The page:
Tuesday, July 19, 2005

Incentives for Bad Behavior ...

When a child steals a toy from another child, does the parent reward the child who stole by giving it more toys? Of course not. The child would only continue stealing toys from the other children in hopes of getting more and more for himself.

Yet this is the way the system of incentives works in government. The politicians are much like the child in the above example: they steal (via taxation or regulation) from the average guy who doesn't contribute much to their campaign and transfer that wealth (via subsidies or the natural result of regulations in their contributor's favor) to those who make large donations. We criticize politicians for "caving in to the special interests" and forget that it is the system of incentives created over time that have enabled politicians behave in such a manner. We forget that we have demanded that politicians spend other people's money for our benefit, and given them our vote in return. When we continue to reward bad behavior, can we honestly expect it to cease?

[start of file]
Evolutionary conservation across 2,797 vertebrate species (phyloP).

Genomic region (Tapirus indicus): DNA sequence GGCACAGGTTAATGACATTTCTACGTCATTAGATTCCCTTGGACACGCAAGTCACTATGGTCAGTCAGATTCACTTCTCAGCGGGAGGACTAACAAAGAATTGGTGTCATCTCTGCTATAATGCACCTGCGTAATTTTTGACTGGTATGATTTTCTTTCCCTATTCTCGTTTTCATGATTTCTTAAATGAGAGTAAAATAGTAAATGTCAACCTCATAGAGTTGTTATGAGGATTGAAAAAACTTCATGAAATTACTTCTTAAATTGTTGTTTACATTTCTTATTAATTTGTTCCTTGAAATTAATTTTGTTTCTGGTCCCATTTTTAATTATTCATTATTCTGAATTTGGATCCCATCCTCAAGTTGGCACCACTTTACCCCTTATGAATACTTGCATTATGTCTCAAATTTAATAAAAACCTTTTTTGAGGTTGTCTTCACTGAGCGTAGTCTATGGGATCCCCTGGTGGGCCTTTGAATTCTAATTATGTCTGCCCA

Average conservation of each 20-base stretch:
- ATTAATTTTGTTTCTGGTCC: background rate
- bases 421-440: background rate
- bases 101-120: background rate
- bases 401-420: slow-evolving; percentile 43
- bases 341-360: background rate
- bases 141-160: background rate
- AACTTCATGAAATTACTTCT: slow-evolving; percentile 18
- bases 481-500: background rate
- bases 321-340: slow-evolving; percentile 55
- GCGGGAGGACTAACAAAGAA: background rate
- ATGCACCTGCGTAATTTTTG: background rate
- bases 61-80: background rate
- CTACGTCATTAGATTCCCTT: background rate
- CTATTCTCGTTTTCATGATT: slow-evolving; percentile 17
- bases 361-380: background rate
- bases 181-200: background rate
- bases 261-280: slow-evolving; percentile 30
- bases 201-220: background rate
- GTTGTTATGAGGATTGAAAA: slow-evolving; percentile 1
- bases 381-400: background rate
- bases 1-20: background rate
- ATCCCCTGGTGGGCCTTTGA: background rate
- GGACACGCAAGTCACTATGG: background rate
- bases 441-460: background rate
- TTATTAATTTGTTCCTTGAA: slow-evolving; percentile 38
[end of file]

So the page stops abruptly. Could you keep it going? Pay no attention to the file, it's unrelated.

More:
We ask, Why doesn't the government stick to doing its job? The easy answer is that it is profitable for those in charge of running it to exceed the scope of their job. Let's say you are my employee and the employee handbook says "No working past 5:00," yet, when you do, the accountant pays you an extra $1,000/hour. Which speaks louder: the instruction to not work past 5:00, or the bonus you get for doing just that?

The Constitution is that employee handbook. It is the list of restrictions on what government may and may not do. But the special interests are those 'accountants' who pay our employees to do more than their stated responsibilities. Is it a wonder that the government's "employee handbook" is disregarded in favor of bigger government?

Next question: Can we change the system of incentives so that it is compatible with a truly limited government?

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